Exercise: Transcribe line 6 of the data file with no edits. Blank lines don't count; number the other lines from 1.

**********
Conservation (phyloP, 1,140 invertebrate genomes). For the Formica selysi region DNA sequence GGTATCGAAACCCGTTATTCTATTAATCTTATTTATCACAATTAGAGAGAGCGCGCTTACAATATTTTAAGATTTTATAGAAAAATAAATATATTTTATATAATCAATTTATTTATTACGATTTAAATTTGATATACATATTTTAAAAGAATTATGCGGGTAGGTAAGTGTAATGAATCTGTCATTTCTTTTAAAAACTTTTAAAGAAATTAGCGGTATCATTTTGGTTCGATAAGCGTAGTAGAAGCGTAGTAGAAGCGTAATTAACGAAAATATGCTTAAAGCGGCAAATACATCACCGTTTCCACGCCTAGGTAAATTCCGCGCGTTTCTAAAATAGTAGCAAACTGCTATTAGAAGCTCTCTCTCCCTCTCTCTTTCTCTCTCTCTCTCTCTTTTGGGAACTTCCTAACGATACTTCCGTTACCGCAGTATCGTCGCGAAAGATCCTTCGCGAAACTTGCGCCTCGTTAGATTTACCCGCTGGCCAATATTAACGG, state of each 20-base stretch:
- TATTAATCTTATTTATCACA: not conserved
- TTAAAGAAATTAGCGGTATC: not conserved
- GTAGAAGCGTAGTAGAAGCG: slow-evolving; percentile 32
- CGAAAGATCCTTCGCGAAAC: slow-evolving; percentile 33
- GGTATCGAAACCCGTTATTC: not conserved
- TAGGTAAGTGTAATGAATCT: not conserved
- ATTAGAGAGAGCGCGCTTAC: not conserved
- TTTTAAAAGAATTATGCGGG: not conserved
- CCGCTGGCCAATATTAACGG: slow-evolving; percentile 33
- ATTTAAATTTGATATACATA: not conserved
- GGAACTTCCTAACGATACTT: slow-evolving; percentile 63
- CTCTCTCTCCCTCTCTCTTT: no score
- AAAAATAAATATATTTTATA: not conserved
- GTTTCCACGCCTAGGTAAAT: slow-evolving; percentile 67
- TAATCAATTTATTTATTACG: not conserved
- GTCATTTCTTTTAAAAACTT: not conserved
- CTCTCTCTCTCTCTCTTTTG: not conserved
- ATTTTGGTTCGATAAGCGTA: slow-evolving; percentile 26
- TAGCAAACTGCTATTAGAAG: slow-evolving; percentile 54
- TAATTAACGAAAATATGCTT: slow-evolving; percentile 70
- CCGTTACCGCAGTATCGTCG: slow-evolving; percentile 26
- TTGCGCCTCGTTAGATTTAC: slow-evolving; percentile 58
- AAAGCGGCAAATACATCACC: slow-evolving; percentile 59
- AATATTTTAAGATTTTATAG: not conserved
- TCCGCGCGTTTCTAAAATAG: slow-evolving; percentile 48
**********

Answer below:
- GGTATCGAAACCCGTTATTC: not conserved